For many of us, hospitals are unfamiliar territory, and doctor-speak can sound like a foreign language. But according to healthcare ethicist Dr. Mark Meaney, if you want the best healthcare possible, you need to be a smart patient. Dr. Oz talks to Dr. Meaney, president and CEO of the National Institute for Patient Rights, about some common dilemmas patients may encounter within the healthcare system and how to deal with them.
Dr. Meaney says the three main problems both patients and healthcare providers face are miscommunication, conflict and medical error. With that in mind, he says patients cannot surrender their healthcare to someone else. "We want to help them identify resources to clear up problems with communication, mediate and resolve conflicts and deal with medical error," he says.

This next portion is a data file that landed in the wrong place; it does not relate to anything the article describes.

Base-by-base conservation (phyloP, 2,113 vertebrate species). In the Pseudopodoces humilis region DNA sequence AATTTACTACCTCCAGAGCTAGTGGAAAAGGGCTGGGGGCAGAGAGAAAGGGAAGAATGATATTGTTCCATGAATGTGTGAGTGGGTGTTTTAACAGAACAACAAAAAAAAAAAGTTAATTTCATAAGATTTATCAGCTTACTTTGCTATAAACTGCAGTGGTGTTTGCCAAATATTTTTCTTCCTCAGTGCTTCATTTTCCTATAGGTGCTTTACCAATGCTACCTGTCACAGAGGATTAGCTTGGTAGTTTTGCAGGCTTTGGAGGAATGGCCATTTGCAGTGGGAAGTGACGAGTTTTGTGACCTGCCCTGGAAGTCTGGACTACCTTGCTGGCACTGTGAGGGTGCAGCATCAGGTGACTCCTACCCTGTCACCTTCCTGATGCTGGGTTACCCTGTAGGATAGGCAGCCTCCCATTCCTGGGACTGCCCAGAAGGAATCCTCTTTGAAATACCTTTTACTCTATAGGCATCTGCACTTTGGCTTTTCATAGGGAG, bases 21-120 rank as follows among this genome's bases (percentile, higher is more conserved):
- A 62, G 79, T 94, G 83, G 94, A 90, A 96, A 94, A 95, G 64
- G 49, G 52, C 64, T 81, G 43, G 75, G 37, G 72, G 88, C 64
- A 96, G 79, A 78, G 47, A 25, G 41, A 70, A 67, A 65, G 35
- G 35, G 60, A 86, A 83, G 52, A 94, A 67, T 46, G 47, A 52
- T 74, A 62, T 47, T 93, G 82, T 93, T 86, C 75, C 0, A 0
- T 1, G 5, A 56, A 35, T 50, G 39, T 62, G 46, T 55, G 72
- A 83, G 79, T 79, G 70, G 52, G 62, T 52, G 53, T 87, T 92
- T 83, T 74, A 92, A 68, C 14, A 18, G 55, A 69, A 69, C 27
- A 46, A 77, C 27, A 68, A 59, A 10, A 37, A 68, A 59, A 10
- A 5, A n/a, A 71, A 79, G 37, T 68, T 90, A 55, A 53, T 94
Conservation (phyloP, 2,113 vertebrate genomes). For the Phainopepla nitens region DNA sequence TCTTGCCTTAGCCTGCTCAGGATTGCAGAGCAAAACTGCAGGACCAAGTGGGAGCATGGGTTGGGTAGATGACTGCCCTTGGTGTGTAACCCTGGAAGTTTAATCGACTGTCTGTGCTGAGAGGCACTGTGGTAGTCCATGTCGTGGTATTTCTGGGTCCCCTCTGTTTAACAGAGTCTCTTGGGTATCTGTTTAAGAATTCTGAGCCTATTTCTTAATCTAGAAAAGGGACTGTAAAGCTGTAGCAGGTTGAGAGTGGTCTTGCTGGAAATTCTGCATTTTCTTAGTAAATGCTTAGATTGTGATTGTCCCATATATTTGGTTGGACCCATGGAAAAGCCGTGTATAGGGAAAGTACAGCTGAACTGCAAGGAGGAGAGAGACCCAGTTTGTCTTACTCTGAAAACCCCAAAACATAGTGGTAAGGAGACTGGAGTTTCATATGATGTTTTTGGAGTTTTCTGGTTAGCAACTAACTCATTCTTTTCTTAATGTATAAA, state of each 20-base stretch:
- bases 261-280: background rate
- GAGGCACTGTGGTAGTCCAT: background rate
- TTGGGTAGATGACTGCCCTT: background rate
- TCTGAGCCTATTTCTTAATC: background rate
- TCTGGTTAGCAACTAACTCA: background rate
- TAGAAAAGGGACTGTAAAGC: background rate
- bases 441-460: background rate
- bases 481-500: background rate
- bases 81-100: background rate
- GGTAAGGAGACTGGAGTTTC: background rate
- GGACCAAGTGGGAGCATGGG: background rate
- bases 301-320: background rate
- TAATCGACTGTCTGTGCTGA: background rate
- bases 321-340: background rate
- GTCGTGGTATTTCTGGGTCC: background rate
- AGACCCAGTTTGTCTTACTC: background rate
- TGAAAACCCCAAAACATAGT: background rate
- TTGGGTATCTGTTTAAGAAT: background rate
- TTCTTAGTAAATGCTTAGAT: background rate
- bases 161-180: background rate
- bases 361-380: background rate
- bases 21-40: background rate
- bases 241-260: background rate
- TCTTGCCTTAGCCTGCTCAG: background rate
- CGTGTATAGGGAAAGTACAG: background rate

One way patients and their families can empower themselves is by taking advantage of the various resources available to them in hospitals, Dr. Meaney says, so they can be better served by their doctors. "We try to help patients and their families uncover hidden resources in hospitals whereby they can assert their rights without necessarily alienating their providers," he says.
One largely untapped resource are people in hospital settings who Dr. Meaney calls "embedded lay persons"—individuals such as hospital chaplains, case managers or social workers who can help guide patients during their stay. Dr. Meaney says these individuals—who provide their services at no additional cost to the patient—are experts at communicating your needs, mediating conflicts and helping you make informed decisions.
Published on July 06, 2007